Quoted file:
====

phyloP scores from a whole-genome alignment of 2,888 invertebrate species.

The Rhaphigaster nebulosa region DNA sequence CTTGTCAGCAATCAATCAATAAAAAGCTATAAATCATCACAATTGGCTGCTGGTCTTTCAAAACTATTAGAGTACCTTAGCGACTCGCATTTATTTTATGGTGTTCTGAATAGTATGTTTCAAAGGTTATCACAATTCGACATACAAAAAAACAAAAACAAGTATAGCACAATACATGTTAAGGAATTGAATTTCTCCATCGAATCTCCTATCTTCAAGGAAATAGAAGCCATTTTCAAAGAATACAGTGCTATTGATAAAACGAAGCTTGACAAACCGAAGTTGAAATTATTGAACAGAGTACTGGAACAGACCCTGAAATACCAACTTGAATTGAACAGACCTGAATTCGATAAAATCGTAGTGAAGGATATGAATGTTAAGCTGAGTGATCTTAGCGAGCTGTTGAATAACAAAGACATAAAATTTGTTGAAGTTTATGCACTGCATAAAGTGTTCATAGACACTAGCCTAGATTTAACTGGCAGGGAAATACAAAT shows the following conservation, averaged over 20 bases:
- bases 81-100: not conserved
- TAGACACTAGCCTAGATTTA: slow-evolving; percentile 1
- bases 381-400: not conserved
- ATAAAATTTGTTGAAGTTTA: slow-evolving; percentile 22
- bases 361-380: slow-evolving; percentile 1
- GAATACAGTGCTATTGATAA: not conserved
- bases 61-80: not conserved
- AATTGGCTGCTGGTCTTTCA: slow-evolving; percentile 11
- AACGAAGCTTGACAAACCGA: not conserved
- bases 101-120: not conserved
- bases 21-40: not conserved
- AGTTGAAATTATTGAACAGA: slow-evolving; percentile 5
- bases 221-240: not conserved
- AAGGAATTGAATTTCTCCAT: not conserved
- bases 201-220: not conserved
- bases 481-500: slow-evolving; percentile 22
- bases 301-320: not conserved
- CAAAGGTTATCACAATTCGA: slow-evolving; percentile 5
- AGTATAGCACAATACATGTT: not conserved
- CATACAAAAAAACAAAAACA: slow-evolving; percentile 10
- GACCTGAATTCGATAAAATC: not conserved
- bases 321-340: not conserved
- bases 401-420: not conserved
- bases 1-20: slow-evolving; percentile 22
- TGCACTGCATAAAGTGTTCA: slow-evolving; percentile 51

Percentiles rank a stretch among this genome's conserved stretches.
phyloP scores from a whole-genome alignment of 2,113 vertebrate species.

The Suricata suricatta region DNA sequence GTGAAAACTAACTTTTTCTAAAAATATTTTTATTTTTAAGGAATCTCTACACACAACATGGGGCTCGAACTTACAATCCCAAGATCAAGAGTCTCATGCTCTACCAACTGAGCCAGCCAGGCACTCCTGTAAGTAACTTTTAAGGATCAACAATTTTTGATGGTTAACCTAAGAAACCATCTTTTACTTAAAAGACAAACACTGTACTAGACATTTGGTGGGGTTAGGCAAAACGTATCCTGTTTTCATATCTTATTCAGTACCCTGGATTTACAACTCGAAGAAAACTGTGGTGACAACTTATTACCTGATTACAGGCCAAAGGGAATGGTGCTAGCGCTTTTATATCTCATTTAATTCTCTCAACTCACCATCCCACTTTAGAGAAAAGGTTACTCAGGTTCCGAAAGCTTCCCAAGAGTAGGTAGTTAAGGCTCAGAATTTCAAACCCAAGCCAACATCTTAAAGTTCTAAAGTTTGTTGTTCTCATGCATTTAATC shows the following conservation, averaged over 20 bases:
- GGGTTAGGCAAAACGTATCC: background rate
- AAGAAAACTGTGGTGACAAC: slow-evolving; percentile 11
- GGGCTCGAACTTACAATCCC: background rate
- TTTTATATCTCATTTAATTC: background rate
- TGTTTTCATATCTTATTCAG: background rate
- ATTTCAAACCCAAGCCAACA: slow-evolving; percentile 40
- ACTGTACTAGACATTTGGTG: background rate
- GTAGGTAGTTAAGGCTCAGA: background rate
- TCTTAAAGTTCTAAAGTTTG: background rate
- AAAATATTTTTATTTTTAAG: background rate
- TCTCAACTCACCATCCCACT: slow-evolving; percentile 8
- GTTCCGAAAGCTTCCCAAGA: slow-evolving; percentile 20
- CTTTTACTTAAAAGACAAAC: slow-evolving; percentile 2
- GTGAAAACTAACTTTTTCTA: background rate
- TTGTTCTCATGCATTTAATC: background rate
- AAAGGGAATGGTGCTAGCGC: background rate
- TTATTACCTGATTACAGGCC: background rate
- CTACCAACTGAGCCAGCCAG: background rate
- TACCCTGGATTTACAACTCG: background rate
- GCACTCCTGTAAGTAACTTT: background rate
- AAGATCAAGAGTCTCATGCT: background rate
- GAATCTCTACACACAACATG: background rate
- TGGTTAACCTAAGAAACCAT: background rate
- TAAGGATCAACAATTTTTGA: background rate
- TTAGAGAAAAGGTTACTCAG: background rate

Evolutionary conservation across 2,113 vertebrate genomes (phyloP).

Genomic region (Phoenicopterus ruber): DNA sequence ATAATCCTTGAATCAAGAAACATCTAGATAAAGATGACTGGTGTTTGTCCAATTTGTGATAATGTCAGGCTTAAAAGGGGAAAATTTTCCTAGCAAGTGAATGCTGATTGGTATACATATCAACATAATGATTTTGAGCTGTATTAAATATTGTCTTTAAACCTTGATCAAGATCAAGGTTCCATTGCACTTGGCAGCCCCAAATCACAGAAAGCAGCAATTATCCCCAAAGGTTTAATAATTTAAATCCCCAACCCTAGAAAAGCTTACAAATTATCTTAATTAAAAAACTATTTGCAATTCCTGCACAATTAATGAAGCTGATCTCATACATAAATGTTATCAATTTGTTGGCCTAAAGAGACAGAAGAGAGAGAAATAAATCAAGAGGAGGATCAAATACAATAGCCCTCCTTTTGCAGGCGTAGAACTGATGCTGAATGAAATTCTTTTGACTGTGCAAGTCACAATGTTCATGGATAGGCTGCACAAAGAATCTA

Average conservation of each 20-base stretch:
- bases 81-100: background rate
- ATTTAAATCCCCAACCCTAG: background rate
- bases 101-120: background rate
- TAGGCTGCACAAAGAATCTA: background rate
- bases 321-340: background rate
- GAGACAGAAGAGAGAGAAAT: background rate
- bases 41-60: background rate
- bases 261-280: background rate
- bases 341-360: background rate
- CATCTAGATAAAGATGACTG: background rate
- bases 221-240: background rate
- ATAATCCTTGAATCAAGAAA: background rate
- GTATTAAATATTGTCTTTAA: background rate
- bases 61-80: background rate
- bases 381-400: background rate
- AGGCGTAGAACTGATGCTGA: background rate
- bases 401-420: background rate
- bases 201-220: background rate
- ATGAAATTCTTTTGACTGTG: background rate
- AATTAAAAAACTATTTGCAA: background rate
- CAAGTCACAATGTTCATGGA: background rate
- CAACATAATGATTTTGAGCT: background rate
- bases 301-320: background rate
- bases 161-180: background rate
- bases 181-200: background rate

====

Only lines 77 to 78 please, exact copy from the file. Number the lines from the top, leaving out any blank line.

- ATGAAATTCTTTTGACTGTG: background rate
- AATTAAAAAACTATTTGCAA: background rate